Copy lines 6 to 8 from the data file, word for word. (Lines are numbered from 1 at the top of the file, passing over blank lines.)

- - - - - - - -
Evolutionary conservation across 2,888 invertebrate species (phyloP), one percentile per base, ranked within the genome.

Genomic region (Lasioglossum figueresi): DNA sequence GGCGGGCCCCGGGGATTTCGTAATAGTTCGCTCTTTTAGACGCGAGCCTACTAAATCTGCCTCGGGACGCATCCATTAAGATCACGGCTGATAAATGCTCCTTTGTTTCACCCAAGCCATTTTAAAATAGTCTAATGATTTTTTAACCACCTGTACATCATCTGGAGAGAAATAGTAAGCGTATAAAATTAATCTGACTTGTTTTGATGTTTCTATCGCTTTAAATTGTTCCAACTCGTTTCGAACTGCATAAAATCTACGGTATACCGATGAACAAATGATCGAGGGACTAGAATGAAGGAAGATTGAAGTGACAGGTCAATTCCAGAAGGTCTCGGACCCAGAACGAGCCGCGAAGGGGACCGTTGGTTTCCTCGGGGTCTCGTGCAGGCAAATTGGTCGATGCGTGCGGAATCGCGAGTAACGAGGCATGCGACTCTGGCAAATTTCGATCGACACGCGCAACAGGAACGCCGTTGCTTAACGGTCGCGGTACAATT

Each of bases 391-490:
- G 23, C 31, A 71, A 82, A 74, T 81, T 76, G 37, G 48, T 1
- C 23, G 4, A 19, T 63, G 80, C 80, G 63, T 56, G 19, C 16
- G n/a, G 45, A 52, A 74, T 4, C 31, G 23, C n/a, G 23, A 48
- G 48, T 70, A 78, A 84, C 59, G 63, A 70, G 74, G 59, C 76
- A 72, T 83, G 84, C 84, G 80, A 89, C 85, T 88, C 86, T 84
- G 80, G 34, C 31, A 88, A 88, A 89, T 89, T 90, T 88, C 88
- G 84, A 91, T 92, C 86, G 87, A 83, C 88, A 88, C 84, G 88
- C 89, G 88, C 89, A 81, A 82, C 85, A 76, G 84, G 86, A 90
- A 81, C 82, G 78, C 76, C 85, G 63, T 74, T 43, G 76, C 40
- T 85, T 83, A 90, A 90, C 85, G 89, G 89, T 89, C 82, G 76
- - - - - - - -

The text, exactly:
- G n/a, G 45, A 52, A 74, T 4, C 31, G 23, C n/a, G 23, A 48
- G 48, T 70, A 78, A 84, C 59, G 63, A 70, G 74, G 59, C 76
- A 72, T 83, G 84, C 84, G 80, A 89, C 85, T 88, C 86, T 84